There are many factors that affect curing time: thickness of the curing resin, ambient temperature, distance to the lamp, center frequency of the curing resin, etc. There simply is no way to guarantee a time, and times will vary from day to day, unless the temperature is exactly the same and the coating is exactly as thick as previous curing sessions. It is important for you to understand that UV curing is half science, half art.
For our testing, we use 1x3 pine strips because they are easy to work with and cheap, allowing us to run a lot of tests. We place the strips about 1-2" from the curing lamps and perform all tests in an office setting, where the temperature is around 70 degrees in the winter and slightly warmer in the summer. For our tests, we found curing times in the 2 to 4 minute range, using just a few lamps. There are some "tricks" to reducing your curing times, however.Temperature
The hotter, the better, to a degree. The FR71 lamps like the air around them to be from 90-100F, the FR32 lamps prefer 80-90F. Anything more or less reduces UV output. Once you get below 60F or above 110F, the drop is very significant. Some people in colder climates have been known to create curing boxes and use space heaters to provide a warmer environment. Of course, this has other advantages as well, particularly with curing wood that is prone to expand and contract with temperature.Preheat your lamps
Because UV output is temperature sensitive, it is often helpufl to preheat your UV curing station by turning it on 5 minutes before you use it. In colder environments, more time is helpful. This allows the lamp's internal temperature to rise and will make your curing sessions more predictable. If you measure the UV output of a lamp during the first 1-3 minutes of operation when it is cool, you will see that the output is 30-50% of normal. Once it is up to temperature, it will perform to specifications. Of course, preheating isn't required if you are doing just one piece in a session, but you should still be aware that the UV output will be much lower for the first few minutes.Depending on your lamp spacing and number of lamps, when you double the distance to the lamp, you increase the cure time by up to 4 times. Distance to the item is very important.Move your item closer to the lamps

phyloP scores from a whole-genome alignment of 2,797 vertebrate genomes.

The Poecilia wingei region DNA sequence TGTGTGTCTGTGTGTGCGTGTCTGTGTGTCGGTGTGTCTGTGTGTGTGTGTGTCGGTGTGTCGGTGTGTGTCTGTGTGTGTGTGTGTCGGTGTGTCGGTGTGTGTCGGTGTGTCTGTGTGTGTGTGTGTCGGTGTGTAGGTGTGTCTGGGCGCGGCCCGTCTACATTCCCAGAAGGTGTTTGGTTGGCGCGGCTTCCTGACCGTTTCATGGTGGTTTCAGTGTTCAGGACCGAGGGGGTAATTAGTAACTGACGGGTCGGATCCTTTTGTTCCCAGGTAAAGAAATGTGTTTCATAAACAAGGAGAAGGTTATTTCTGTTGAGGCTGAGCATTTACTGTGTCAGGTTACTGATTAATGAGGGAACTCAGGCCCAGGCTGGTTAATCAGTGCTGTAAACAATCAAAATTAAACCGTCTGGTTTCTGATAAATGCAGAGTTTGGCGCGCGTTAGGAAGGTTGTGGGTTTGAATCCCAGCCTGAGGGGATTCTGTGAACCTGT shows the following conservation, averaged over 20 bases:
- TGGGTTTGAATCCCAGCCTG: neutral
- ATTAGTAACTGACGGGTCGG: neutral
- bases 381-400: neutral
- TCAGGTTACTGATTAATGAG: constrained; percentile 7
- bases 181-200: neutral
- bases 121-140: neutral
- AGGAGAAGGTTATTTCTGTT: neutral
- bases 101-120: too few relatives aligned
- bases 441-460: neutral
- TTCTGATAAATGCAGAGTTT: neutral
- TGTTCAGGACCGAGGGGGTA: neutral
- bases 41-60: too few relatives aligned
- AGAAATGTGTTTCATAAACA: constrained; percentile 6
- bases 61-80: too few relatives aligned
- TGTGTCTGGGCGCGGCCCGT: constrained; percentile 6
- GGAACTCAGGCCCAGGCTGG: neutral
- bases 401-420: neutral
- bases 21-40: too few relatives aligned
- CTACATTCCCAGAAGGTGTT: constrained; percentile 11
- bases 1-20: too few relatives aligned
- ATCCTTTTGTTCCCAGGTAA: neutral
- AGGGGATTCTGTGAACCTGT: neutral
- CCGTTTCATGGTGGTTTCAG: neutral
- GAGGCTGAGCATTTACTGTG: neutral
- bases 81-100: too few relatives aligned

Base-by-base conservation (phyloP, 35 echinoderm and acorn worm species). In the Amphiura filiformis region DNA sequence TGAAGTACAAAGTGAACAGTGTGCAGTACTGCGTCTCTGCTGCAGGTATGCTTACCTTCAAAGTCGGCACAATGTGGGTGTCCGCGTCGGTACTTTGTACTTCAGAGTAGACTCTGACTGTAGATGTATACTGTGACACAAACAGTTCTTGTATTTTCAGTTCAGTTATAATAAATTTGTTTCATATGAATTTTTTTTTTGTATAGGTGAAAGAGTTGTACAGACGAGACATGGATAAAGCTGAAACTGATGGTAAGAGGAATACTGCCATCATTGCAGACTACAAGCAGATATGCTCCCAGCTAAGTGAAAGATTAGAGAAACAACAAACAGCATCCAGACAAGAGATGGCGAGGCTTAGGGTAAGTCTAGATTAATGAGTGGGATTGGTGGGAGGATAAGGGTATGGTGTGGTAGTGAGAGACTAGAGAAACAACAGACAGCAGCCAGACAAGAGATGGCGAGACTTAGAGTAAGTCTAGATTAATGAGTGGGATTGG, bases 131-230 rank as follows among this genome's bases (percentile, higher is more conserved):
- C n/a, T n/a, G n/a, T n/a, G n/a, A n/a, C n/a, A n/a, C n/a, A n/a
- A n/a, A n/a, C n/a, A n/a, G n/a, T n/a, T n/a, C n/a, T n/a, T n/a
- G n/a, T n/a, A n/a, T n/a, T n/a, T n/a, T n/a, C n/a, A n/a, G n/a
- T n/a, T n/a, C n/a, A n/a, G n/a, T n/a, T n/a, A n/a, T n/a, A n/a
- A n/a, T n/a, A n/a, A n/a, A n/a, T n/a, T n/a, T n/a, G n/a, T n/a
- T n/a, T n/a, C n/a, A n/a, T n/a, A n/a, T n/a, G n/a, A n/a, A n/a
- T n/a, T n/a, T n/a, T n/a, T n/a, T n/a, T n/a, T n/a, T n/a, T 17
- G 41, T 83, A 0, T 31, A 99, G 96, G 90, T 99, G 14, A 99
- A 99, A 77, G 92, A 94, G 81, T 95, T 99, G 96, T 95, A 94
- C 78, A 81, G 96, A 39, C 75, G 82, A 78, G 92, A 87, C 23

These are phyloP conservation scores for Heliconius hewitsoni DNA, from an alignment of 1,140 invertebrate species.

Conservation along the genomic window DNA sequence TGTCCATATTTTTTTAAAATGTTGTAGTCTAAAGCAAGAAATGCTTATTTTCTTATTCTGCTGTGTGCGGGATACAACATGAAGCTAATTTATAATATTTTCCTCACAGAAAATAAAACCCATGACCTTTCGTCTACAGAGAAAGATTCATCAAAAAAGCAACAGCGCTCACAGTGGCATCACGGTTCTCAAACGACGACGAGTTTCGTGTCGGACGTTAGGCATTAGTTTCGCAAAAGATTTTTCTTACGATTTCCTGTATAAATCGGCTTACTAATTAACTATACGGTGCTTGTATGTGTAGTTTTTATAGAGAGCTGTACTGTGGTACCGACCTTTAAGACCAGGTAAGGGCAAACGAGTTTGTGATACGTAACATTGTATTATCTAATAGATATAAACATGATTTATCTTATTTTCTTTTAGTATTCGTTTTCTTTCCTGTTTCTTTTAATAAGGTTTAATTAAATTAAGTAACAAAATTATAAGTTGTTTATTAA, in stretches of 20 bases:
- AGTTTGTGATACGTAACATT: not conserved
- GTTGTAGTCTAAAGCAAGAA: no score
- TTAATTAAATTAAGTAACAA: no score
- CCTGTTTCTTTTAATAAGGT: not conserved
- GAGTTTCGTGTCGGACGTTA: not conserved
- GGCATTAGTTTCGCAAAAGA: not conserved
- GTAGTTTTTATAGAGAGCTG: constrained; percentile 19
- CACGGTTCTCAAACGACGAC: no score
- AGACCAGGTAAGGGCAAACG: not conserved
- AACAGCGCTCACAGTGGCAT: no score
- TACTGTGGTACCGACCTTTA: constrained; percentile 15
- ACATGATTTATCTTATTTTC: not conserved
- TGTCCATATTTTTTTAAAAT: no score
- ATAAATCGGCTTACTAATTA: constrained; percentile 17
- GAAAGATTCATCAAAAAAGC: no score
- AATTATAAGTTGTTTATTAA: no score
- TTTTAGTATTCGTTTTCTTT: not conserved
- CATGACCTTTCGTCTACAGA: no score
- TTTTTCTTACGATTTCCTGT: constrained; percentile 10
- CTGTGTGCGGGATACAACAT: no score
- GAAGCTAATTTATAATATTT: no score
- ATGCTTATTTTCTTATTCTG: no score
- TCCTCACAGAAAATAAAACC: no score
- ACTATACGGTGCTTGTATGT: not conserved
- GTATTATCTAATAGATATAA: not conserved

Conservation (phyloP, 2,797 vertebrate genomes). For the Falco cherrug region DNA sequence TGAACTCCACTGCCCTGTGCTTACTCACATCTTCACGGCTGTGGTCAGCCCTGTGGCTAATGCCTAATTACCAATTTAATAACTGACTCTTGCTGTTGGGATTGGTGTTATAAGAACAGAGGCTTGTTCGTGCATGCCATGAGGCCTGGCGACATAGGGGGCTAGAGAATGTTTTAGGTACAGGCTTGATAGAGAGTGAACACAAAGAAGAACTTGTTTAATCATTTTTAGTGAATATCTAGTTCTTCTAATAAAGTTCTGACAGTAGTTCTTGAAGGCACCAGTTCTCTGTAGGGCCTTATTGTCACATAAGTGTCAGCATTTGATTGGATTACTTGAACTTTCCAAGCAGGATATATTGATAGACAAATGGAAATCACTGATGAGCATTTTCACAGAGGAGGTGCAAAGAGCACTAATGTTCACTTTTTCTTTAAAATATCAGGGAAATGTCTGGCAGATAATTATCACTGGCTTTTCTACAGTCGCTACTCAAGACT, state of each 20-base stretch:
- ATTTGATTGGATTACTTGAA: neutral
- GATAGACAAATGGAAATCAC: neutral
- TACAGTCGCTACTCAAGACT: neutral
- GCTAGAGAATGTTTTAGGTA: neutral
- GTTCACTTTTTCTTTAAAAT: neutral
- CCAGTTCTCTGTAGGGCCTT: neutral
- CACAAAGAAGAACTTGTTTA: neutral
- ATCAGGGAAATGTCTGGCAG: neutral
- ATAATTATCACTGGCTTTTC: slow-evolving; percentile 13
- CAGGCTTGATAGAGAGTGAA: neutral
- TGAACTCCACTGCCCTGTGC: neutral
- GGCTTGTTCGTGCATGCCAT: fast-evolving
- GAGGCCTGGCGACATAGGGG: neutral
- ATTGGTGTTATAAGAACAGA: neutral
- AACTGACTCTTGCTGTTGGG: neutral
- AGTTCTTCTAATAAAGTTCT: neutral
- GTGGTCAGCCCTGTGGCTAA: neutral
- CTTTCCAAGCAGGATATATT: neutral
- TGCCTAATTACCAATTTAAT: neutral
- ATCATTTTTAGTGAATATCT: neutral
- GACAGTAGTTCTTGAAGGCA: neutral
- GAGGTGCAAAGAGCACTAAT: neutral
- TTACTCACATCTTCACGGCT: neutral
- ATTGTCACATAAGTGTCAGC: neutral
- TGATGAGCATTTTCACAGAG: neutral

The amount of actual UV that reaches your curing stock is exponentially proportional to the distance. This means that cutting the distance in half (say, from 4 inches to 2 inches) doesn't just double the UV reaching the item, it quadruples it. This is called the "inverse-square law
". Distance to the item is the number one factor in reducing cure times.Add more lamps
Our kits are designed to be easy to upgrade to more lamps. Often, the problem is that someone is using 4 lamps to cure an item that really needs 8 or 12 lamps, forcing them to move the lamps far from the curing stock, and turning what should be a 5 minute cure into a 30 minute cure. You have to be realistic: the sun produces about 3.846x1026 watts of power (the equivalent brightness of 4,000,000,000,000,000,000,000,000 of our 100w lamps) if you have a large item to cure, you can't expect to match that kind of power using four 100 watt lamps that are a foot from the cure stock. It will
work, but it will be slow. More lamps help offset the inverse-square law (above) because you have multiple sources of light, they produce more UV in a linear fashion, and allow for close lamp spacing and the item to be placed closer to the ultraviolet lamps. Back to Support